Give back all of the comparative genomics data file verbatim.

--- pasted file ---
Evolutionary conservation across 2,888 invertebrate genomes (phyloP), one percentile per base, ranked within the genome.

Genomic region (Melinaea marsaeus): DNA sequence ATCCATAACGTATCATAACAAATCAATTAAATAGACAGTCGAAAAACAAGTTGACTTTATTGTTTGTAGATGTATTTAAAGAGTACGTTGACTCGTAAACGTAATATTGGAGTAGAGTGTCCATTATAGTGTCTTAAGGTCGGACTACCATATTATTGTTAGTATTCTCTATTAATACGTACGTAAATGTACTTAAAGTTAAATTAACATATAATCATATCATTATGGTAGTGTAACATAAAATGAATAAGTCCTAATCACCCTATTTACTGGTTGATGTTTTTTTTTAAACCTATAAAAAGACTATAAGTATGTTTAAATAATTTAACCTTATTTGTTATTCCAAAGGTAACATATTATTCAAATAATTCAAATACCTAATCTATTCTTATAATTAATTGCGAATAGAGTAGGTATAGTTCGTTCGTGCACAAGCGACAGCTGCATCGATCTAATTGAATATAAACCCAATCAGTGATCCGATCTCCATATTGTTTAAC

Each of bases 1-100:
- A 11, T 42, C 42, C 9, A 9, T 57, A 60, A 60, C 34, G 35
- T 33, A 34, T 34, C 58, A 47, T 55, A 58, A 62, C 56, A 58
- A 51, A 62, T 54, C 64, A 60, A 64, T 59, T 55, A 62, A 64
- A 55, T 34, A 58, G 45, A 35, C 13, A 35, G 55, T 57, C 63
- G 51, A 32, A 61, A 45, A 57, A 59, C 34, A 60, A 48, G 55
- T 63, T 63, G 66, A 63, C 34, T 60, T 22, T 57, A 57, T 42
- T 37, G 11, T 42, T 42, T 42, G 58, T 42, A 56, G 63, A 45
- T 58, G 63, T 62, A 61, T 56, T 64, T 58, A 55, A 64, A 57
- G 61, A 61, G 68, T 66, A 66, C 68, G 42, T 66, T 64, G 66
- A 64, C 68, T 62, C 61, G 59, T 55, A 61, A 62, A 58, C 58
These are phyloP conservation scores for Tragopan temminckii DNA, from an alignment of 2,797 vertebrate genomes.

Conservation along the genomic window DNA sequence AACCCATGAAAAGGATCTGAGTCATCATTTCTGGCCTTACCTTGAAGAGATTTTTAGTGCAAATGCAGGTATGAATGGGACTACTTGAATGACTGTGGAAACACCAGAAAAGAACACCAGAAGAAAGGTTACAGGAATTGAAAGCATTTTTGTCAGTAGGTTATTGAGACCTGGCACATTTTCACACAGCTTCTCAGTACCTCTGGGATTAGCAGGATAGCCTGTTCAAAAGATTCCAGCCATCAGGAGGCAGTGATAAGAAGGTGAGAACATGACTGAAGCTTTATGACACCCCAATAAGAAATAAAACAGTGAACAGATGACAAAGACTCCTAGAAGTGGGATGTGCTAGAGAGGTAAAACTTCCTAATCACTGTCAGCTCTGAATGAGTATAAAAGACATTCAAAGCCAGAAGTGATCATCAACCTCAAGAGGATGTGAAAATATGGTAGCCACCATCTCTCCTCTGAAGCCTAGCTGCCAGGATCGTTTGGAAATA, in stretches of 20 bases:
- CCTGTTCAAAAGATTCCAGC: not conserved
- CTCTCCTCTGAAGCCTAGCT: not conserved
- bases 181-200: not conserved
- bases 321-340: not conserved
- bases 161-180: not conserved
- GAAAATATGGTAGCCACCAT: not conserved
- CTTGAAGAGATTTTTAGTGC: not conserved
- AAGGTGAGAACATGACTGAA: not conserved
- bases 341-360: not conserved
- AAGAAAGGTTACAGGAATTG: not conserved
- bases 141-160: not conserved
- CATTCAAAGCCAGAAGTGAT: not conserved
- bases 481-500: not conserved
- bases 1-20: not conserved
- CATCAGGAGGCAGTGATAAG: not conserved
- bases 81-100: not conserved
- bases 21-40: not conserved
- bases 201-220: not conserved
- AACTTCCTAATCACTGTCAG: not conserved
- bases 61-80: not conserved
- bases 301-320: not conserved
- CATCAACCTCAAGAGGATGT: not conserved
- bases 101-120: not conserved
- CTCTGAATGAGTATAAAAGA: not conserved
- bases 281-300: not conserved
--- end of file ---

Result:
Evolutionary conservation across 2,888 invertebrate genomes (phyloP), one percentile per base, ranked within the genome.

Genomic region (Melinaea marsaeus): DNA sequence ATCCATAACGTATCATAACAAATCAATTAAATAGACAGTCGAAAAACAAGTTGACTTTATTGTTTGTAGATGTATTTAAAGAGTACGTTGACTCGTAAACGTAATATTGGAGTAGAGTGTCCATTATAGTGTCTTAAGGTCGGACTACCATATTATTGTTAGTATTCTCTATTAATACGTACGTAAATGTACTTAAAGTTAAATTAACATATAATCATATCATTATGGTAGTGTAACATAAAATGAATAAGTCCTAATCACCCTATTTACTGGTTGATGTTTTTTTTTAAACCTATAAAAAGACTATAAGTATGTTTAAATAATTTAACCTTATTTGTTATTCCAAAGGTAACATATTATTCAAATAATTCAAATACCTAATCTATTCTTATAATTAATTGCGAATAGAGTAGGTATAGTTCGTTCGTGCACAAGCGACAGCTGCATCGATCTAATTGAATATAAACCCAATCAGTGATCCGATCTCCATATTGTTTAAC

Each of bases 1-100:
- A 11, T 42, C 42, C 9, A 9, T 57, A 60, A 60, C 34, G 35
- T 33, A 34, T 34, C 58, A 47, T 55, A 58, A 62, C 56, A 58
- A 51, A 62, T 54, C 64, A 60, A 64, T 59, T 55, A 62, A 64
- A 55, T 34, A 58, G 45, A 35, C 13, A 35, G 55, T 57, C 63
- G 51, A 32, A 61, A 45, A 57, A 59, C 34, A 60, A 48, G 55
- T 63, T 63, G 66, A 63, C 34, T 60, T 22, T 57, A 57, T 42
- T 37, G 11, T 42, T 42, T 42, G 58, T 42, A 56, G 63, A 45
- T 58, G 63, T 62, A 61, T 56, T 64, T 58, A 55, A 64, A 57
- G 61, A 61, G 68, T 66, A 66, C 68, G 42, T 66, T 64, G 66
- A 64, C 68, T 62, C 61, G 59, T 55, A 61, A 62, A 58, C 58
These are phyloP conservation scores for Tragopan temminckii DNA, from an alignment of 2,797 vertebrate genomes.

Conservation along the genomic window DNA sequence AACCCATGAAAAGGATCTGAGTCATCATTTCTGGCCTTACCTTGAAGAGATTTTTAGTGCAAATGCAGGTATGAATGGGACTACTTGAATGACTGTGGAAACACCAGAAAAGAACACCAGAAGAAAGGTTACAGGAATTGAAAGCATTTTTGTCAGTAGGTTATTGAGACCTGGCACATTTTCACACAGCTTCTCAGTACCTCTGGGATTAGCAGGATAGCCTGTTCAAAAGATTCCAGCCATCAGGAGGCAGTGATAAGAAGGTGAGAACATGACTGAAGCTTTATGACACCCCAATAAGAAATAAAACAGTGAACAGATGACAAAGACTCCTAGAAGTGGGATGTGCTAGAGAGGTAAAACTTCCTAATCACTGTCAGCTCTGAATGAGTATAAAAGACATTCAAAGCCAGAAGTGATCATCAACCTCAAGAGGATGTGAAAATATGGTAGCCACCATCTCTCCTCTGAAGCCTAGCTGCCAGGATCGTTTGGAAATA, in stretches of 20 bases:
- CCTGTTCAAAAGATTCCAGC: not conserved
- CTCTCCTCTGAAGCCTAGCT: not conserved
- bases 181-200: not conserved
- bases 321-340: not conserved
- bases 161-180: not conserved
- GAAAATATGGTAGCCACCAT: not conserved
- CTTGAAGAGATTTTTAGTGC: not conserved
- AAGGTGAGAACATGACTGAA: not conserved
- bases 341-360: not conserved
- AAGAAAGGTTACAGGAATTG: not conserved
- bases 141-160: not conserved
- CATTCAAAGCCAGAAGTGAT: not conserved
- bases 481-500: not conserved
- bases 1-20: not conserved
- CATCAGGAGGCAGTGATAAG: not conserved
- bases 81-100: not conserved
- bases 21-40: not conserved
- bases 201-220: not conserved
- AACTTCCTAATCACTGTCAG: not conserved
- bases 61-80: not conserved
- bases 301-320: not conserved
- CATCAACCTCAAGAGGATGT: not conserved
- bases 101-120: not conserved
- CTCTGAATGAGTATAAAAGA: not conserved
- bases 281-300: not conserved